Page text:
It doesn’t look like a building that was completed under cost-cutting constraints, in the face of the stock market crash of 1929.
You enter 3100 Massachusetts Ave. NW through imposing wrought-iron gates, go under a porte-cochere and up a double staircase decorated in the 18th-century tradition of English country houses with portraits of the great and good, drawings of flora and fauna, and views of cities, cathedrals, castles. From there is a breathtaking 165-foot East-West vista, past the ballroom’s glittering chandeliers and marble columns.
But if you’re invited to the British ambassador’s residence, while you’re waiting in the receiving line, walk over and knock (discreetly) on one of those columns. They look like Siena marble, but they’re faux. They’re scagliola! — the result of a 10 percent cut imposed by the British Treasury in 1928 after architect Sir Edwin Lutyens’s plans for a purpose-built embassy in Washington proved too pricey.
Even with cheaper materials (slate instead of black marble for floor tiles, and “distemper” in the servants’ quarters, which sounds like a dog disease but is a kind of paint), the residence was described by The Post in 1929 as “the finest Embassy in the world” and “a home fit for a king.”
It’s also the closest thing that Washington has to Downton Abbey.
“I hadn’t thought of it like that,” says Lady Westmacott, the ambassador’s wife, who would much rather be called Susie. Unlike Lady Cora, who uses Downton to entertain in her family’s self-interest, Susie Westmacott lives in an upstairs apartment in a house designed to promote a whole country’s self-interest, playing host to about 10,000 visitors at official functions every year, as well as welcoming hundreds of overnight dignitaries.
It is a “building that works very hard,” says Westmacott, who is inviting in more eyes with the publication this month of the lavishly illustrated book, “The Architecture of Diplomacy: The British Ambassador’s Residence in Washington.”
Lutyens designed the building to resemble an English country house, but it functions “almost like a boutique hotel” and is run by a residence manager, Westmacott says. The diplomatic offices moved out of the building’s front wings in 1960 to the concrete-and-steel chancery just to the north, but on any morning in the residence, there could be simultaneous breakfasts in the morning room, the dining room, the anteroom and the ballroom, not to mention the possibility of trays being carried upstairs, where Lutyens arranged for eight bedrooms off one corridor. The most elaborate room, where princes and prime ministers sleep, has a sitting room — another potential breakfasting spot.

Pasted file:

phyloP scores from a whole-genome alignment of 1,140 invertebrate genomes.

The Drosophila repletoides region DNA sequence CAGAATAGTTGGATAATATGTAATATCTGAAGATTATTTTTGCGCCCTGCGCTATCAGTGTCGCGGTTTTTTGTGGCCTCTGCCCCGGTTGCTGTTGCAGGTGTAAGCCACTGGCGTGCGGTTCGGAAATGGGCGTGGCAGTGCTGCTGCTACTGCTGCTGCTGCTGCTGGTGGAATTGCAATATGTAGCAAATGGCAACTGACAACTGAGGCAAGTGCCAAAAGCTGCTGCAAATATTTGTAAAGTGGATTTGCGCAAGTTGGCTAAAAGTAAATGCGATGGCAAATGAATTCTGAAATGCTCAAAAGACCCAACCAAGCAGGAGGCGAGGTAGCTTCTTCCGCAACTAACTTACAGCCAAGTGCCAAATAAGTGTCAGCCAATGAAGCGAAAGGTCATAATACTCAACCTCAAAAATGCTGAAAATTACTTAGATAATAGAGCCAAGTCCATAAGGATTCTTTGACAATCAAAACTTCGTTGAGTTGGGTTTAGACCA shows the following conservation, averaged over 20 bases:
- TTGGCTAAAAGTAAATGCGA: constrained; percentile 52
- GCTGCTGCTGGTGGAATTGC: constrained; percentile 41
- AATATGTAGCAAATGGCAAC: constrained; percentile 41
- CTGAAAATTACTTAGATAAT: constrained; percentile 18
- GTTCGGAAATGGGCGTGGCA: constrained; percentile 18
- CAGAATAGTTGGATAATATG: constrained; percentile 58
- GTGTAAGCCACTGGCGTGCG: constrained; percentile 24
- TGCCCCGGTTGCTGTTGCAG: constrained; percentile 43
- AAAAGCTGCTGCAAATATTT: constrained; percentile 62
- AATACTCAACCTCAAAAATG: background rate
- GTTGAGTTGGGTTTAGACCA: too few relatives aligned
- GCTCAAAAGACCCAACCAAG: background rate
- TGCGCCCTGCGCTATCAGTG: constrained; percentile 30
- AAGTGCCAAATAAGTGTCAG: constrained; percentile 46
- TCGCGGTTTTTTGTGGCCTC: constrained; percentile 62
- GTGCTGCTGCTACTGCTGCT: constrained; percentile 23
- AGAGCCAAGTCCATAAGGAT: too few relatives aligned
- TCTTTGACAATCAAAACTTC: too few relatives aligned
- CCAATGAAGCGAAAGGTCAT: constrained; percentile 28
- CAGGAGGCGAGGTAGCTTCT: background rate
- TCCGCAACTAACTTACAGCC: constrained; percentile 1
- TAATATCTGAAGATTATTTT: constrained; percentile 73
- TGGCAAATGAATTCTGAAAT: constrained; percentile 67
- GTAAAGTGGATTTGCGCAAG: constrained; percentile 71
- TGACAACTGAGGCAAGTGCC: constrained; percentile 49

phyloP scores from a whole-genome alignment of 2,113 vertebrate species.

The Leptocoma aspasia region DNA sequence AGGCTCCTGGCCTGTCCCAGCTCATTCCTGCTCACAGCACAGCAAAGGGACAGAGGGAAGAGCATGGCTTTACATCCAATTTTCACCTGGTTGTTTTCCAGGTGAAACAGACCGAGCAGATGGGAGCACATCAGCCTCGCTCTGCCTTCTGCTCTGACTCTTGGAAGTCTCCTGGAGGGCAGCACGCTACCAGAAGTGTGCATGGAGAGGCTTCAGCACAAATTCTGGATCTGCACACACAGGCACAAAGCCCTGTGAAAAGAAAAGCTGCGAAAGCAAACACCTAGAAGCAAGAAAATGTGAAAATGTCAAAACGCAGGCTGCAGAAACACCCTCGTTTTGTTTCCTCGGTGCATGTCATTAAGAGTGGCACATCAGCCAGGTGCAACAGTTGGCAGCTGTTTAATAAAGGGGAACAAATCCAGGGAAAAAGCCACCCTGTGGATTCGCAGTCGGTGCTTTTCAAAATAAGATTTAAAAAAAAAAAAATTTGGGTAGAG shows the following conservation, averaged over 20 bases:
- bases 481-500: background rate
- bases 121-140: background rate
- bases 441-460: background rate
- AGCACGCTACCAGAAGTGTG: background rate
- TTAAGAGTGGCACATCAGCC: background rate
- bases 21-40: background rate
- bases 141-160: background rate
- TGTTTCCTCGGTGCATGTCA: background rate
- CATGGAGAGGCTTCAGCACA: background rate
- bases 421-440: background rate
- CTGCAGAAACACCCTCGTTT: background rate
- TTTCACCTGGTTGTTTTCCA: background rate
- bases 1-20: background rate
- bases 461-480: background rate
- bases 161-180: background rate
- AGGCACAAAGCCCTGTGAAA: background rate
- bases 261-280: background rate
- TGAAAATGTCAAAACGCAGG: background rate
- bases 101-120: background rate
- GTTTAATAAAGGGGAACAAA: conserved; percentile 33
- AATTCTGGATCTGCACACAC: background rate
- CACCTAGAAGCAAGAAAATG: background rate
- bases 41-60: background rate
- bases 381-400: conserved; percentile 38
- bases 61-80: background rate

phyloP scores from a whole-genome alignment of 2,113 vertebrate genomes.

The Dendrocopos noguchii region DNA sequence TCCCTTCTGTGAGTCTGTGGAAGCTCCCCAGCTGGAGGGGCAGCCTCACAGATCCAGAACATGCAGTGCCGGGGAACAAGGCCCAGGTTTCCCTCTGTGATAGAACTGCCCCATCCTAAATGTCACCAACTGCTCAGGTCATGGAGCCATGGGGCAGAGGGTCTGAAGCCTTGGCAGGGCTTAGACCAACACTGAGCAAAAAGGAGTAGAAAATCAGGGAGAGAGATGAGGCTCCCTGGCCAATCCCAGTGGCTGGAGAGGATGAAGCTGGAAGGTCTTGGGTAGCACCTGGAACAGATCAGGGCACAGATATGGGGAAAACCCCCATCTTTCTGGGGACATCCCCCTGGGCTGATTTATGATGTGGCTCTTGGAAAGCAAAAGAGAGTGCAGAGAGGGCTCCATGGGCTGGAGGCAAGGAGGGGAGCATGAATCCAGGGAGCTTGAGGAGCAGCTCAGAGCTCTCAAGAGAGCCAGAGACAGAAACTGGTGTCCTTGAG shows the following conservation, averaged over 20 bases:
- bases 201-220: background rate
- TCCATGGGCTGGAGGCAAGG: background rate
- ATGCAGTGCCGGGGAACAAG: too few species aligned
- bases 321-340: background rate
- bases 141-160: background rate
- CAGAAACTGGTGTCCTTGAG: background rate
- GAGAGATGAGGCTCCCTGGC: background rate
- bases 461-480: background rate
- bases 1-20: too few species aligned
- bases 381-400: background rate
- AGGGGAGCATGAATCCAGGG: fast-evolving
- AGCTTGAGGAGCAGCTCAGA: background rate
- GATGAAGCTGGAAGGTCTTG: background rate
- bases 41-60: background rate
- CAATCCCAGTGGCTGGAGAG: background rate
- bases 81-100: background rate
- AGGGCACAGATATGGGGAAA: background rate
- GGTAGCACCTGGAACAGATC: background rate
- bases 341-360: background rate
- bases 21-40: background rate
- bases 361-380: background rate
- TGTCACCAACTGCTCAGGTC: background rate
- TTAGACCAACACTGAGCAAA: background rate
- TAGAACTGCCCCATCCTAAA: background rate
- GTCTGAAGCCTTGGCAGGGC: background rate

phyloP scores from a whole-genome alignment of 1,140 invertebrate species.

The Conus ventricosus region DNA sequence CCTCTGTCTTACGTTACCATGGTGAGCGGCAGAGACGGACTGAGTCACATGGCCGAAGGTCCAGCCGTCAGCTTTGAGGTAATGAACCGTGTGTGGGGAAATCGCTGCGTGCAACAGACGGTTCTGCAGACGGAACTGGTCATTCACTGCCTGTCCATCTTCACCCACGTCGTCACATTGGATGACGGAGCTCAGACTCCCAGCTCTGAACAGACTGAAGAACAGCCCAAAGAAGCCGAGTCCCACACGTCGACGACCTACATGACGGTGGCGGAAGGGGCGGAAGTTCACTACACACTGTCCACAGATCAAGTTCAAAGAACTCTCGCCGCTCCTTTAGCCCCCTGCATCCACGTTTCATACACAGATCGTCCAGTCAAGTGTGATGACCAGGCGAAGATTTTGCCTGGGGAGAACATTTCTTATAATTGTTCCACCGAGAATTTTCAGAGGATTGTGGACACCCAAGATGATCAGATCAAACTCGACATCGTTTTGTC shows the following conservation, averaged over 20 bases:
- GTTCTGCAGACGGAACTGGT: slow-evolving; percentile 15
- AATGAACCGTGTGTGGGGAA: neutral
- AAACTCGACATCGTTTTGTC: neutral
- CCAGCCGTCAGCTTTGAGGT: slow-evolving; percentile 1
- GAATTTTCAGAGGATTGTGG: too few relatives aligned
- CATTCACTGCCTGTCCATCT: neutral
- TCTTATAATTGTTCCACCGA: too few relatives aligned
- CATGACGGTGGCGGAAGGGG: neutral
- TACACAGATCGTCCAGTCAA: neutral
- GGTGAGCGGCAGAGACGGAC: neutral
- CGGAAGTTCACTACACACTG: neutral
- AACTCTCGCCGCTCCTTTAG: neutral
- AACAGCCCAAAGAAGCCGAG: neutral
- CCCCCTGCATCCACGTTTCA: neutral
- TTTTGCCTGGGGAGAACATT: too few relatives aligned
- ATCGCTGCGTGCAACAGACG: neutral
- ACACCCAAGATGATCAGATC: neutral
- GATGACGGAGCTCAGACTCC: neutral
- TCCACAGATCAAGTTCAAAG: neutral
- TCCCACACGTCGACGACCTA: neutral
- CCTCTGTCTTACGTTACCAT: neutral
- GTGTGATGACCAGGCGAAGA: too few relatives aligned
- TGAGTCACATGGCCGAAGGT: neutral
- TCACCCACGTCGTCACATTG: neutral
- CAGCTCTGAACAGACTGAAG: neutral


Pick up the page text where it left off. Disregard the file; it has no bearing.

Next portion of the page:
Want more evidence? Downstairs, off a surprisingly small kitchen, 18 toast racks are hanging on hooks in the silver vault alongside gravy boats and salvers. (For those unschooled in the eating of English breakfasts, a toast rack is designed to hold slices of toast to attention in the morning — separate, upright and therefore crisp.)
“The Architecture of Diplomacy” is not Westmacott’s first book project. She was the impetus behind a coffee-table book about the chef at the British embassy in Paris, where her husband, Sir Peter Westmacott, was ambassador before coming to Washington, as well as a volume titled “The British Ambassador’s Residence in Paris.”
The new book is a substantial work of scholarship that draws on historical correspondence, as well as being scrupulously devoid of news. Don’t expect tales of celebrity slip-ups on the front steps or spy scandals here. Instead, there is a wealth of architectural and diplomatic history, supported by sumptuous archival and contemporary photography.
“You are overwhelmed by the architecture of this building,” says Westmacott over tea in the light-filled drawing room, where six huge sash windows offer spacious views over the lawns, which are also reflected in a pair of carved wall mirrors.